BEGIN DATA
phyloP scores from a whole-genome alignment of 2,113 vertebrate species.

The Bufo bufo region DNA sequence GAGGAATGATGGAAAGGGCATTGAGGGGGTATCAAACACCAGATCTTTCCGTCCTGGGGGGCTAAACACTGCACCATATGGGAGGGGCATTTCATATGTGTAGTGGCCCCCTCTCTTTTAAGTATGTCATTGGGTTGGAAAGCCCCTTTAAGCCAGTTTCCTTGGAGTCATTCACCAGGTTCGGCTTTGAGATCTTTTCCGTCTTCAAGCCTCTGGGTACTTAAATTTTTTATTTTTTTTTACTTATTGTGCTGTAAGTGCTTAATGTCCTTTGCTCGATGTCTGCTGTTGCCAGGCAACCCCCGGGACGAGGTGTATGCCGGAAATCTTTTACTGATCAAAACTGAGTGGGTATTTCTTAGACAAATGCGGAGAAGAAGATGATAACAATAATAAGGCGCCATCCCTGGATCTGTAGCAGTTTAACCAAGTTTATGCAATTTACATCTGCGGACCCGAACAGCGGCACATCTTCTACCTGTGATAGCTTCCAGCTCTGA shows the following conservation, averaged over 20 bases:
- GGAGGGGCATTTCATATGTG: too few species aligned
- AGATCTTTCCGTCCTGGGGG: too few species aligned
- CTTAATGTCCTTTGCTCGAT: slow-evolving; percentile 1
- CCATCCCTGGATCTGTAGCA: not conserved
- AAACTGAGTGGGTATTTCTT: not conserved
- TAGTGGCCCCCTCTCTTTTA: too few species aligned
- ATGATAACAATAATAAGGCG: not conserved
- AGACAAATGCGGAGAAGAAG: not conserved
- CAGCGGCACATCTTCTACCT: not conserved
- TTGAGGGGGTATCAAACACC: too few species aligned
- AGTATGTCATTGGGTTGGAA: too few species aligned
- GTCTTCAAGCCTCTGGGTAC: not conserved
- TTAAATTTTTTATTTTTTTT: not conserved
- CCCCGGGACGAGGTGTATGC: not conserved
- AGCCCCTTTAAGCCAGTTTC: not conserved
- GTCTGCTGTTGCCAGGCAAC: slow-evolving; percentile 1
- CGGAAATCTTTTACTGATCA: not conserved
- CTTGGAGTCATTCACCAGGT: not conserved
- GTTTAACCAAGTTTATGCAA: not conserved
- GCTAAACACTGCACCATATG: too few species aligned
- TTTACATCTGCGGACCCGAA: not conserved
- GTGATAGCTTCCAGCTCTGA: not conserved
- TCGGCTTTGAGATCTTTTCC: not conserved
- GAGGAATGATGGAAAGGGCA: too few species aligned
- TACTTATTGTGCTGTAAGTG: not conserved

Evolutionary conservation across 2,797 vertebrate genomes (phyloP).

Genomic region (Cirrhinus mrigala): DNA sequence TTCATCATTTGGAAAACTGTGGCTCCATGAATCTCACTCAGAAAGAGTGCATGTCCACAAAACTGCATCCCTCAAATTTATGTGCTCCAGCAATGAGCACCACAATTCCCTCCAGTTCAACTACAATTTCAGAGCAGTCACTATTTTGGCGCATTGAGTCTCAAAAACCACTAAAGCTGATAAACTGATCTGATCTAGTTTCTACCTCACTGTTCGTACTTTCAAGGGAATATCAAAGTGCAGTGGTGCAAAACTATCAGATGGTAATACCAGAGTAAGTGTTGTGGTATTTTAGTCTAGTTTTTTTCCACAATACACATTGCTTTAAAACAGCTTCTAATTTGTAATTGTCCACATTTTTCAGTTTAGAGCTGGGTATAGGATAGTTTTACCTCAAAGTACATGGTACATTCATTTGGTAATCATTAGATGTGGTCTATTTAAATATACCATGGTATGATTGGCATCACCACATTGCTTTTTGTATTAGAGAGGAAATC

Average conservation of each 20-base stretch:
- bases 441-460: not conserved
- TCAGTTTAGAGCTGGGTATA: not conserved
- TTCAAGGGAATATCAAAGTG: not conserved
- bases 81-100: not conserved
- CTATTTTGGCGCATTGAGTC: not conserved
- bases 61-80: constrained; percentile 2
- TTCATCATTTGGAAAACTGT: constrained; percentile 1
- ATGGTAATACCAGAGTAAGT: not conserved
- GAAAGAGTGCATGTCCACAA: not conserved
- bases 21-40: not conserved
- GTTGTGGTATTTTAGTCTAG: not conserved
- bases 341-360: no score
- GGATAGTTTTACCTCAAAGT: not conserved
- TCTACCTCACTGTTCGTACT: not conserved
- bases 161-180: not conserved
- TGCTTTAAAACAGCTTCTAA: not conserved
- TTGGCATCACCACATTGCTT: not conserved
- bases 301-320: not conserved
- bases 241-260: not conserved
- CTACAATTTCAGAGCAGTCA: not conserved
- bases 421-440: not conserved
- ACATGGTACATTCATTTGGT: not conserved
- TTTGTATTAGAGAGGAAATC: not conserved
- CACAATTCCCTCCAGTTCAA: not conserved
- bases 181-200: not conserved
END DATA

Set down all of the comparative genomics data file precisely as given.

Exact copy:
phyloP scores from a whole-genome alignment of 2,113 vertebrate species.

The Bufo bufo region DNA sequence GAGGAATGATGGAAAGGGCATTGAGGGGGTATCAAACACCAGATCTTTCCGTCCTGGGGGGCTAAACACTGCACCATATGGGAGGGGCATTTCATATGTGTAGTGGCCCCCTCTCTTTTAAGTATGTCATTGGGTTGGAAAGCCCCTTTAAGCCAGTTTCCTTGGAGTCATTCACCAGGTTCGGCTTTGAGATCTTTTCCGTCTTCAAGCCTCTGGGTACTTAAATTTTTTATTTTTTTTTACTTATTGTGCTGTAAGTGCTTAATGTCCTTTGCTCGATGTCTGCTGTTGCCAGGCAACCCCCGGGACGAGGTGTATGCCGGAAATCTTTTACTGATCAAAACTGAGTGGGTATTTCTTAGACAAATGCGGAGAAGAAGATGATAACAATAATAAGGCGCCATCCCTGGATCTGTAGCAGTTTAACCAAGTTTATGCAATTTACATCTGCGGACCCGAACAGCGGCACATCTTCTACCTGTGATAGCTTCCAGCTCTGA shows the following conservation, averaged over 20 bases:
- GGAGGGGCATTTCATATGTG: too few species aligned
- AGATCTTTCCGTCCTGGGGG: too few species aligned
- CTTAATGTCCTTTGCTCGAT: slow-evolving; percentile 1
- CCATCCCTGGATCTGTAGCA: not conserved
- AAACTGAGTGGGTATTTCTT: not conserved
- TAGTGGCCCCCTCTCTTTTA: too few species aligned
- ATGATAACAATAATAAGGCG: not conserved
- AGACAAATGCGGAGAAGAAG: not conserved
- CAGCGGCACATCTTCTACCT: not conserved
- TTGAGGGGGTATCAAACACC: too few species aligned
- AGTATGTCATTGGGTTGGAA: too few species aligned
- GTCTTCAAGCCTCTGGGTAC: not conserved
- TTAAATTTTTTATTTTTTTT: not conserved
- CCCCGGGACGAGGTGTATGC: not conserved
- AGCCCCTTTAAGCCAGTTTC: not conserved
- GTCTGCTGTTGCCAGGCAAC: slow-evolving; percentile 1
- CGGAAATCTTTTACTGATCA: not conserved
- CTTGGAGTCATTCACCAGGT: not conserved
- GTTTAACCAAGTTTATGCAA: not conserved
- GCTAAACACTGCACCATATG: too few species aligned
- TTTACATCTGCGGACCCGAA: not conserved
- GTGATAGCTTCCAGCTCTGA: not conserved
- TCGGCTTTGAGATCTTTTCC: not conserved
- GAGGAATGATGGAAAGGGCA: too few species aligned
- TACTTATTGTGCTGTAAGTG: not conserved

Evolutionary conservation across 2,797 vertebrate genomes (phyloP).

Genomic region (Cirrhinus mrigala): DNA sequence TTCATCATTTGGAAAACTGTGGCTCCATGAATCTCACTCAGAAAGAGTGCATGTCCACAAAACTGCATCCCTCAAATTTATGTGCTCCAGCAATGAGCACCACAATTCCCTCCAGTTCAACTACAATTTCAGAGCAGTCACTATTTTGGCGCATTGAGTCTCAAAAACCACTAAAGCTGATAAACTGATCTGATCTAGTTTCTACCTCACTGTTCGTACTTTCAAGGGAATATCAAAGTGCAGTGGTGCAAAACTATCAGATGGTAATACCAGAGTAAGTGTTGTGGTATTTTAGTCTAGTTTTTTTCCACAATACACATTGCTTTAAAACAGCTTCTAATTTGTAATTGTCCACATTTTTCAGTTTAGAGCTGGGTATAGGATAGTTTTACCTCAAAGTACATGGTACATTCATTTGGTAATCATTAGATGTGGTCTATTTAAATATACCATGGTATGATTGGCATCACCACATTGCTTTTTGTATTAGAGAGGAAATC

Average conservation of each 20-base stretch:
- bases 441-460: not conserved
- TCAGTTTAGAGCTGGGTATA: not conserved
- TTCAAGGGAATATCAAAGTG: not conserved
- bases 81-100: not conserved
- CTATTTTGGCGCATTGAGTC: not conserved
- bases 61-80: constrained; percentile 2
- TTCATCATTTGGAAAACTGT: constrained; percentile 1
- ATGGTAATACCAGAGTAAGT: not conserved
- GAAAGAGTGCATGTCCACAA: not conserved
- bases 21-40: not conserved
- GTTGTGGTATTTTAGTCTAG: not conserved
- bases 341-360: no score
- GGATAGTTTTACCTCAAAGT: not conserved
- TCTACCTCACTGTTCGTACT: not conserved
- bases 161-180: not conserved
- TGCTTTAAAACAGCTTCTAA: not conserved
- TTGGCATCACCACATTGCTT: not conserved
- bases 301-320: not conserved
- bases 241-260: not conserved
- CTACAATTTCAGAGCAGTCA: not conserved
- bases 421-440: not conserved
- ACATGGTACATTCATTTGGT: not conserved
- TTTGTATTAGAGAGGAAATC: not conserved
- CACAATTCCCTCCAGTTCAA: not conserved
- bases 181-200: not conserved